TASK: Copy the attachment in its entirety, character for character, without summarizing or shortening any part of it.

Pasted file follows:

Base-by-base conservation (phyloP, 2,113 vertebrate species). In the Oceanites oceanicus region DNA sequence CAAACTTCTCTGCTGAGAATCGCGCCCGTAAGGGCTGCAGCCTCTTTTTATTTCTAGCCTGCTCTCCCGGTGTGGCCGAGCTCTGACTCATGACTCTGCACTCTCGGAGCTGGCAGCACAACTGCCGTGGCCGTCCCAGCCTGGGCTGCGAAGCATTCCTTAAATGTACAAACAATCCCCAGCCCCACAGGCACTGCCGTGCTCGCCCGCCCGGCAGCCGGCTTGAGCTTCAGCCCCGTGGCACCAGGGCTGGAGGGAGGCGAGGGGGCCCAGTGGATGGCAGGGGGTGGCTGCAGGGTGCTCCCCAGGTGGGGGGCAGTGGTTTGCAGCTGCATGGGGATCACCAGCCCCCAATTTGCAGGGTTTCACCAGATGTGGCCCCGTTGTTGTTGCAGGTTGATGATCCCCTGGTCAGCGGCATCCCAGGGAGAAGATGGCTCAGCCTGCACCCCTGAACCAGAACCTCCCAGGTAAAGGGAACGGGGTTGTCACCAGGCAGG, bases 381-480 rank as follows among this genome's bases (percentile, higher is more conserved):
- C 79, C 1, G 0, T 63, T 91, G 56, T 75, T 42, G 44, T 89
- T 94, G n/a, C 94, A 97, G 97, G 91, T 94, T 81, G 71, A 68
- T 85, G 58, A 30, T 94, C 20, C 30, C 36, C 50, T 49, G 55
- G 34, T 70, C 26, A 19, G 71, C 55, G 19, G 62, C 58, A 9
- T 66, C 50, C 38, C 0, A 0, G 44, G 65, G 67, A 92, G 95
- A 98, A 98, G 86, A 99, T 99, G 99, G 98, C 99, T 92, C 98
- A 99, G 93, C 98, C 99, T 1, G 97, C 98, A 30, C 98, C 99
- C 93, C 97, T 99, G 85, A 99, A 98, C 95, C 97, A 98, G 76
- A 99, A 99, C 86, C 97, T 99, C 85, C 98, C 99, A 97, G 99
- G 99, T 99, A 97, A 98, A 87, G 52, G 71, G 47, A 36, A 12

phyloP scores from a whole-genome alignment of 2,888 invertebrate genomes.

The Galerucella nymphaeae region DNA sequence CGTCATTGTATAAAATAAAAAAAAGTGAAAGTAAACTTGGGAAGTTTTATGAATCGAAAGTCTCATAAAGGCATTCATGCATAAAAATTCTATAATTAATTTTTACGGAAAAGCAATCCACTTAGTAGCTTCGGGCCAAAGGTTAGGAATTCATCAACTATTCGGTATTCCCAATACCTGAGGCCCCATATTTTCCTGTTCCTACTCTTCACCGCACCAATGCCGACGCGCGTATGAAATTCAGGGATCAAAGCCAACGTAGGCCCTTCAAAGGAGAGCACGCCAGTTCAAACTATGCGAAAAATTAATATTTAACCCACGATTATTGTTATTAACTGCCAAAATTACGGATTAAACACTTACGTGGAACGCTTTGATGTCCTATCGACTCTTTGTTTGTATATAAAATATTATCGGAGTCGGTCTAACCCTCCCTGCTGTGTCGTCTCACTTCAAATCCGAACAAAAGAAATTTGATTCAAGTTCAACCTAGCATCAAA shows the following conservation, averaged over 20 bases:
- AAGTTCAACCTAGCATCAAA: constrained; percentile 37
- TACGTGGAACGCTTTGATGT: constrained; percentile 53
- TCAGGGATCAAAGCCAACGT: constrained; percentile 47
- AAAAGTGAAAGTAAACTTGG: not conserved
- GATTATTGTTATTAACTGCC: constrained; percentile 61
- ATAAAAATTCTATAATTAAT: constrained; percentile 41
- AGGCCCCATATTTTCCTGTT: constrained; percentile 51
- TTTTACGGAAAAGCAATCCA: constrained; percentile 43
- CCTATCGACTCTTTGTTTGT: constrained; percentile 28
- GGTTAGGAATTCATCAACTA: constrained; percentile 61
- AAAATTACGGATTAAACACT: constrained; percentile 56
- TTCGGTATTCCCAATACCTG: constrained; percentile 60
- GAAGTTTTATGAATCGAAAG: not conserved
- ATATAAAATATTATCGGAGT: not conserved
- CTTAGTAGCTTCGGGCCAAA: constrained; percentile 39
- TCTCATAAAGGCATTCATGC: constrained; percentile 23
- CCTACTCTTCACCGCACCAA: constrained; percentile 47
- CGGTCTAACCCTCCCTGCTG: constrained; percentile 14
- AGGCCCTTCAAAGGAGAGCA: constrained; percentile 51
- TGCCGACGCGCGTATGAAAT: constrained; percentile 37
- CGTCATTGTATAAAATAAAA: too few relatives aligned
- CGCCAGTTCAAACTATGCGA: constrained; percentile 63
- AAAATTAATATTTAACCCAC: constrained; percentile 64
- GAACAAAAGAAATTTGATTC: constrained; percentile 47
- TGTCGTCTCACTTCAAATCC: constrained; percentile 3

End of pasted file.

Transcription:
Base-by-base conservation (phyloP, 2,113 vertebrate species). In the Oceanites oceanicus region DNA sequence CAAACTTCTCTGCTGAGAATCGCGCCCGTAAGGGCTGCAGCCTCTTTTTATTTCTAGCCTGCTCTCCCGGTGTGGCCGAGCTCTGACTCATGACTCTGCACTCTCGGAGCTGGCAGCACAACTGCCGTGGCCGTCCCAGCCTGGGCTGCGAAGCATTCCTTAAATGTACAAACAATCCCCAGCCCCACAGGCACTGCCGTGCTCGCCCGCCCGGCAGCCGGCTTGAGCTTCAGCCCCGTGGCACCAGGGCTGGAGGGAGGCGAGGGGGCCCAGTGGATGGCAGGGGGTGGCTGCAGGGTGCTCCCCAGGTGGGGGGCAGTGGTTTGCAGCTGCATGGGGATCACCAGCCCCCAATTTGCAGGGTTTCACCAGATGTGGCCCCGTTGTTGTTGCAGGTTGATGATCCCCTGGTCAGCGGCATCCCAGGGAGAAGATGGCTCAGCCTGCACCCCTGAACCAGAACCTCCCAGGTAAAGGGAACGGGGTTGTCACCAGGCAGG, bases 381-480 rank as follows among this genome's bases (percentile, higher is more conserved):
- C 79, C 1, G 0, T 63, T 91, G 56, T 75, T 42, G 44, T 89
- T 94, G n/a, C 94, A 97, G 97, G 91, T 94, T 81, G 71, A 68
- T 85, G 58, A 30, T 94, C 20, C 30, C 36, C 50, T 49, G 55
- G 34, T 70, C 26, A 19, G 71, C 55, G 19, G 62, C 58, A 9
- T 66, C 50, C 38, C 0, A 0, G 44, G 65, G 67, A 92, G 95
- A 98, A 98, G 86, A 99, T 99, G 99, G 98, C 99, T 92, C 98
- A 99, G 93, C 98, C 99, T 1, G 97, C 98, A 30, C 98, C 99
- C 93, C 97, T 99, G 85, A 99, A 98, C 95, C 97, A 98, G 76
- A 99, A 99, C 86, C 97, T 99, C 85, C 98, C 99, A 97, G 99
- G 99, T 99, A 97, A 98, A 87, G 52, G 71, G 47, A 36, A 12

phyloP scores from a whole-genome alignment of 2,888 invertebrate genomes.

The Galerucella nymphaeae region DNA sequence CGTCATTGTATAAAATAAAAAAAAGTGAAAGTAAACTTGGGAAGTTTTATGAATCGAAAGTCTCATAAAGGCATTCATGCATAAAAATTCTATAATTAATTTTTACGGAAAAGCAATCCACTTAGTAGCTTCGGGCCAAAGGTTAGGAATTCATCAACTATTCGGTATTCCCAATACCTGAGGCCCCATATTTTCCTGTTCCTACTCTTCACCGCACCAATGCCGACGCGCGTATGAAATTCAGGGATCAAAGCCAACGTAGGCCCTTCAAAGGAGAGCACGCCAGTTCAAACTATGCGAAAAATTAATATTTAACCCACGATTATTGTTATTAACTGCCAAAATTACGGATTAAACACTTACGTGGAACGCTTTGATGTCCTATCGACTCTTTGTTTGTATATAAAATATTATCGGAGTCGGTCTAACCCTCCCTGCTGTGTCGTCTCACTTCAAATCCGAACAAAAGAAATTTGATTCAAGTTCAACCTAGCATCAAA shows the following conservation, averaged over 20 bases:
- AAGTTCAACCTAGCATCAAA: constrained; percentile 37
- TACGTGGAACGCTTTGATGT: constrained; percentile 53
- TCAGGGATCAAAGCCAACGT: constrained; percentile 47
- AAAAGTGAAAGTAAACTTGG: not conserved
- GATTATTGTTATTAACTGCC: constrained; percentile 61
- ATAAAAATTCTATAATTAAT: constrained; percentile 41
- AGGCCCCATATTTTCCTGTT: constrained; percentile 51
- TTTTACGGAAAAGCAATCCA: constrained; percentile 43
- CCTATCGACTCTTTGTTTGT: constrained; percentile 28
- GGTTAGGAATTCATCAACTA: constrained; percentile 61
- AAAATTACGGATTAAACACT: constrained; percentile 56
- TTCGGTATTCCCAATACCTG: constrained; percentile 60
- GAAGTTTTATGAATCGAAAG: not conserved
- ATATAAAATATTATCGGAGT: not conserved
- CTTAGTAGCTTCGGGCCAAA: constrained; percentile 39
- TCTCATAAAGGCATTCATGC: constrained; percentile 23
- CCTACTCTTCACCGCACCAA: constrained; percentile 47
- CGGTCTAACCCTCCCTGCTG: constrained; percentile 14
- AGGCCCTTCAAAGGAGAGCA: constrained; percentile 51
- TGCCGACGCGCGTATGAAAT: constrained; percentile 37
- CGTCATTGTATAAAATAAAA: too few relatives aligned
- CGCCAGTTCAAACTATGCGA: constrained; percentile 63
- AAAATTAATATTTAACCCAC: constrained; percentile 64
- GAACAAAAGAAATTTGATTC: constrained; percentile 47
- TGTCGTCTCACTTCAAATCC: constrained; percentile 3